A Pipeable Logger

The Elixir Logger is pretty good. You can easily log anything with it, just call one of debug, info, warn or error. For example:

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Logger.info("something happened")

Turns into:

12:34:56.789 [info]  something happened

Very nice. However, there are cases where you may want to, say, change some data structure, like update a map or a list, and then log the transition, without breaking the pipe. Example:

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def my_function do
  list = [1, 2, 3]

  list
  |> Logger.debug("before insert: #{inspect list}")
  |> Enum.into([0])
  |> Logger.debug("after insert: #{inspect list}")
end

This doesn’t work for many reasons. First, we can’t refer to list that way. If we do, we will always be logging [1, 2, 3], because Elixir’s data structures are immutable. Second, Logger.* functions return the :ok atom, which means you can’t use them in a pipe—unless that is what you want to return.

The solution to both issues is actually pretty straightforward: use a lambda! A lambda is just an anonymous function. We can define it and call it right away. So the code above becomes:

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def my_function do
  [1, 2, 3]
  |> (fn list ->
    Logger.debug("before insert: #{inspect list}")
    list
  end).()
  |> Enum.into([0])
  |> (fn list ->
    Logger.debug("after insert: #{inspect list}")
    list
  end).()
end

If we call this function, we get:

12:34:56.789 [debug] before insert: [1, 2, 3]

12:34:56.823 [debug] after insert: [0, 1, 2, 3]

Great, exactly what we want! Except the syntax is horrible. But fear not, we can improve on it. How about we make a wrapper?

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defmodule PipeableLogger do
  require Logger

  def debug(data, msg) do
    Logger.debug(msg)
    data
  end

  # def warn, do: ...
  # def error, do: ...
  # def info, do: ...

end

Let’s rewrite our function once again:

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def my_function do
  [1, 2, 3]
  |> (&PipeableLogger.debug(&1, "before insert: #{inspect &1}")).()
  |> Enum.into([0])
  |> (&PipeableLogger.debug(&1, "after insert: #{inspect &1}")).()
end

Still not pretty though, as we still needed to wrap the function in a lambda. If we want to build a proper Logger wrapper, there are at least two different cases we may want to handle:

  1. Logging a simple message (without any data);
  2. Logging the data we receive from the pipe, maybe also with a message.

Here’s the improved version of PipeableLogger:

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defmodule PipeableLogger do
  require Logger

  def debug(data, msg \\ "", metadata \\ [])
  def debug(data, msg, metadata) when msg == "", do: Logger.debug(data, metadata)
  def debug(data, msg, metadata) do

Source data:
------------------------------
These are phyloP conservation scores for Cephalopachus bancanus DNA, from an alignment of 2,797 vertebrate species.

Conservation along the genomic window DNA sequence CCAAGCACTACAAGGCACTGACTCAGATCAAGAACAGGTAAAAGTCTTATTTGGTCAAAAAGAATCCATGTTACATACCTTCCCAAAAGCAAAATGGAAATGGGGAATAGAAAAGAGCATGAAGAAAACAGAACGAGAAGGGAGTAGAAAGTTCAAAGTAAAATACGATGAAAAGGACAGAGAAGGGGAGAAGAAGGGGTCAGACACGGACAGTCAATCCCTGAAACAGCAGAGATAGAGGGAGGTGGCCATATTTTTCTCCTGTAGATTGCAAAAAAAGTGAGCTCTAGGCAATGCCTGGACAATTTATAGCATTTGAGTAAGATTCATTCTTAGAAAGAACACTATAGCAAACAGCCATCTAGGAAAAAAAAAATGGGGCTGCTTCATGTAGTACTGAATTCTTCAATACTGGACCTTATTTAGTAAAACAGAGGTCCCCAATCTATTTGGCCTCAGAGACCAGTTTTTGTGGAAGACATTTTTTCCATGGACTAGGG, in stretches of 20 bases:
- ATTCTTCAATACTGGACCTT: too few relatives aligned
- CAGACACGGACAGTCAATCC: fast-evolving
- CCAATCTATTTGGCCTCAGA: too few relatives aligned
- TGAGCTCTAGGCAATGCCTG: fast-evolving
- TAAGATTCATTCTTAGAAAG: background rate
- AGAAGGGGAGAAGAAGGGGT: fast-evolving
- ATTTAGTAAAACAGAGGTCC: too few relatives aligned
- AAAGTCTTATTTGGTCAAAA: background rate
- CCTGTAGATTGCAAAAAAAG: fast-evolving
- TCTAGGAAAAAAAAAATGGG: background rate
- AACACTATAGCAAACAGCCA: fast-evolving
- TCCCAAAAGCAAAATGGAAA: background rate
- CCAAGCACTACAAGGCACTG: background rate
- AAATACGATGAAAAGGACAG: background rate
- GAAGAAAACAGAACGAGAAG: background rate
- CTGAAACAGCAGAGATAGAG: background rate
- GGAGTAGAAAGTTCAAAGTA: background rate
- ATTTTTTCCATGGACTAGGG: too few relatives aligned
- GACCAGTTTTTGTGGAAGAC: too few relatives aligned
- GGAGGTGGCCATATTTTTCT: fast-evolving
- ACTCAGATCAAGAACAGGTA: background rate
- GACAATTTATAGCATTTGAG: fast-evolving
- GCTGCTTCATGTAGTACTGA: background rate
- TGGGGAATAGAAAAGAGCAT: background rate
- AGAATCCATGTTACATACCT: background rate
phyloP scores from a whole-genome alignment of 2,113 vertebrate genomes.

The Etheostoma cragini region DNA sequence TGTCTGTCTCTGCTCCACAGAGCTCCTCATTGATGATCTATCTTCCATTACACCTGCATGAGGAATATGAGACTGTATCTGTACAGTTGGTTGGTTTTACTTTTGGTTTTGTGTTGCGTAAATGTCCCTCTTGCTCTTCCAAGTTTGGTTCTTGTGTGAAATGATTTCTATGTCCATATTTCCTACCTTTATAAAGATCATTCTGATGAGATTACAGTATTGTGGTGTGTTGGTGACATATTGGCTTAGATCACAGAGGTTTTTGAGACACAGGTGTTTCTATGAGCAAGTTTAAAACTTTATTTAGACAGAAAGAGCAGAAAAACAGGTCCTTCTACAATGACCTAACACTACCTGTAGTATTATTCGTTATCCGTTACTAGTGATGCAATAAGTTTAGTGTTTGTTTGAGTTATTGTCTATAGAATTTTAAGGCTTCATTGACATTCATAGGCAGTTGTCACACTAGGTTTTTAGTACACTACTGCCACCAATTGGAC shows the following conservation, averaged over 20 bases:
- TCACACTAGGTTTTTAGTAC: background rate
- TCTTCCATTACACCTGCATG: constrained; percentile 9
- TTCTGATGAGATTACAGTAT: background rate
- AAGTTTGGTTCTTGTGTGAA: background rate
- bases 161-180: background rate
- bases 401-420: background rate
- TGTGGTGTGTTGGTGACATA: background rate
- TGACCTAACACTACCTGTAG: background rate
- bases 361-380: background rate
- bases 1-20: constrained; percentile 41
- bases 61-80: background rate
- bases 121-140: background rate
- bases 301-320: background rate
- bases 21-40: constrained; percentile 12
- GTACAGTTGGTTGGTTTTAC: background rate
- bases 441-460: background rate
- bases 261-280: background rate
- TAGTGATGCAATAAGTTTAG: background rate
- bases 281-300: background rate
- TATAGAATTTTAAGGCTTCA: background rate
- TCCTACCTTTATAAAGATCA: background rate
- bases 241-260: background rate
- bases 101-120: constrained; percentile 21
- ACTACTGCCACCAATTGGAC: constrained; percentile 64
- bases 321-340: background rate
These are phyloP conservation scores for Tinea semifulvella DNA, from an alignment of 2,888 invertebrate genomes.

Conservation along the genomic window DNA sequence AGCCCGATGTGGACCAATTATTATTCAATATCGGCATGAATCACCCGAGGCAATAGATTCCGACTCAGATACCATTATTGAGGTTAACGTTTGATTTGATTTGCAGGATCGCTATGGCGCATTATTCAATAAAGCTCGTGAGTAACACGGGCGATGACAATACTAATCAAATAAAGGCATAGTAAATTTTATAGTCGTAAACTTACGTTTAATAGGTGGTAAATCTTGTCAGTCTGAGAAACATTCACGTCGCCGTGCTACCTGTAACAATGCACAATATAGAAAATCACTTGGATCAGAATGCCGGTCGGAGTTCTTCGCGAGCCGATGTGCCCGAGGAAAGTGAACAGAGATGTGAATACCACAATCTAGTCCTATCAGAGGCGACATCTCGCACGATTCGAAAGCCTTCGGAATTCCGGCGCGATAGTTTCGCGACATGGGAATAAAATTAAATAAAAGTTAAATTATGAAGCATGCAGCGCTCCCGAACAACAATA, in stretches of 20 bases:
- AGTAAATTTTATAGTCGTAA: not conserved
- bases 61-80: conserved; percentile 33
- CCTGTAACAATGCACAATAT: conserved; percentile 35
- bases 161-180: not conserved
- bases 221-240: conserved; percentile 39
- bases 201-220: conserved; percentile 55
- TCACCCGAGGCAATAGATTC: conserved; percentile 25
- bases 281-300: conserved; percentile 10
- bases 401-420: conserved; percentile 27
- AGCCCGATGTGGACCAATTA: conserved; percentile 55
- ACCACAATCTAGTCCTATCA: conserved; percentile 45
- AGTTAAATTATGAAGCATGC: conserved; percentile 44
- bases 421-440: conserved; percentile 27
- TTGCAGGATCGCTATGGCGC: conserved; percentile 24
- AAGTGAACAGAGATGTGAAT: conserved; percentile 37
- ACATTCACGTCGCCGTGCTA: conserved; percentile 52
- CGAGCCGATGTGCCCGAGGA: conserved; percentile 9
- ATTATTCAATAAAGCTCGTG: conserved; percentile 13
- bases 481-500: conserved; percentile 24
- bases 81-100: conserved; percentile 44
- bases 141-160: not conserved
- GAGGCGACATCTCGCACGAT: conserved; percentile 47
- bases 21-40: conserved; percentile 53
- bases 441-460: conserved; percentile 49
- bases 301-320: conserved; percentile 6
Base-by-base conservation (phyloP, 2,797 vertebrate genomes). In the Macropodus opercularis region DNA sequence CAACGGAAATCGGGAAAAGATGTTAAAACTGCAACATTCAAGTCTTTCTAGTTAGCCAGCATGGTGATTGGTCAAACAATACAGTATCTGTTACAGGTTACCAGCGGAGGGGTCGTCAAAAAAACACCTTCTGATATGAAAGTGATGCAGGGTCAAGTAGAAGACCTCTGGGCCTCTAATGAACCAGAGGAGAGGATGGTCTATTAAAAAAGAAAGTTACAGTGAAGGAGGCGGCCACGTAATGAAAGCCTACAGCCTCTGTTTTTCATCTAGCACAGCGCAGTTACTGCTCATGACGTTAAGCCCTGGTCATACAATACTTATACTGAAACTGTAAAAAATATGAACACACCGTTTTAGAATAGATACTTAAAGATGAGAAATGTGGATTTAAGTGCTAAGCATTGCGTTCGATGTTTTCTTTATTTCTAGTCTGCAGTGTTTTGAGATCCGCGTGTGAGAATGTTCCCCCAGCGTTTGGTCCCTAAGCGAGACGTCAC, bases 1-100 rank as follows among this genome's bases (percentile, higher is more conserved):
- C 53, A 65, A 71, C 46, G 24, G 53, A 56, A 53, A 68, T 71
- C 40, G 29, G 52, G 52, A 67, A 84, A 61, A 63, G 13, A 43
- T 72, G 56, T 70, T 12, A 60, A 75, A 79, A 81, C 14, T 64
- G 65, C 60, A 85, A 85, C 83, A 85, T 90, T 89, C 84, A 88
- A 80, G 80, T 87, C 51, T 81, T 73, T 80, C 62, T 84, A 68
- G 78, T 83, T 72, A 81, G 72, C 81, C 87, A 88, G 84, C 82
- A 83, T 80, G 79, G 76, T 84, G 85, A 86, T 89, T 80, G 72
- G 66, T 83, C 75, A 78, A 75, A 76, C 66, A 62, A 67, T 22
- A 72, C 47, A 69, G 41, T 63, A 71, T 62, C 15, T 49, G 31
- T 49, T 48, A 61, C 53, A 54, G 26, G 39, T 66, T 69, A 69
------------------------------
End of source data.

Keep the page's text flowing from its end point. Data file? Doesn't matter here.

Logger.debug(msg, metadata)
    data
  end

  # def warn, do: ...
  # def error, do: ...
  # def info, do: ...

end

Let’s use it:

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def my_function do
  [1, 2, 3]
  |> PipeableLogger.debug("before insert")
  |> Enum.into([0])
  |> PipeableLogger.debug("after insert")
end

Much, much simpler! The only problem now is, we’re logging just a message. What if we want to log the data? It’s a lambda all over again.

Here’s the final version I came up with:

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defmodule PipeableLogger do
  require Logger

  def debug(data, msg \\ "", metadata \\ [])
  def debug(data, msg, metadata) when msg == "", do: Logger.debug(data, metadata)
  def debug(data, msg, metadata) when is_binary(data) do
    Logger.debug(msg <> data, metadata)
    data
  end
  def debug(data, msg, metadata) do
    Logger.debug(msg <> inspect(data), metadata)
    data
  end

  # def warn, do: ...
  # def error, do: ...
  # def info, do: ...

end

The assumption is that we always want to concatenate the data with the message, which is fair enough I think. Let’s see it in action:

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def my_function do
  [1, 2, 3]
  |> PipeableLogger.debug("before insert: ")
  |> Enum.into([0])
  |> PipeableLogger.debug("after insert: ")
end
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iex> my_function()

12:34:56.789 [debug] before insert: [1, 2, 3]

12:34:56.789 [debug] after insert: [0, 1, 2, 3]
[0, 1, 2, 3]

Now we can log the data with a message, all in a pipe and without a lambda! Nice!


Summing up, I’m not convinced a Logger wrapper is the right way. This kinda goes against the blog post, but to be fair I think Elixir people tend to use pipes way too much (I’m guilty as well). So I wouldn’t probably wrap Logger in any project.

It’s also worth noting that Logger supports the concept of metadata, which basically means you can already attach any data you want. For example, if you put this in your config.exs:

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config :logger, :console,
  metadata: [:my_list]

You can then call Logger like this:

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iex(1)> require Logger
Logger

iex(2)> Logger.info "Work done", my_list: inspect [1, 2, 3]

12:34:56.789 my_list=[1, 2, 3] [info]  Work done
:ok

Point is, you don’t need a wrapper if all you want is concatenate some data in the log message. You do need a wrapper though (or a lambda) if you want to use Logger in a pipe.

So how about this instead?

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def my_function do
  list = [1, 2, 3]
  Logger.debug("before insert: #{inspect list}")
  new_list = Enum.into(list, [0])
  Logger.debug("after insert: #{inspect new_list}")
end

Simple is better. It’s fine to break that pipe every once in a while!

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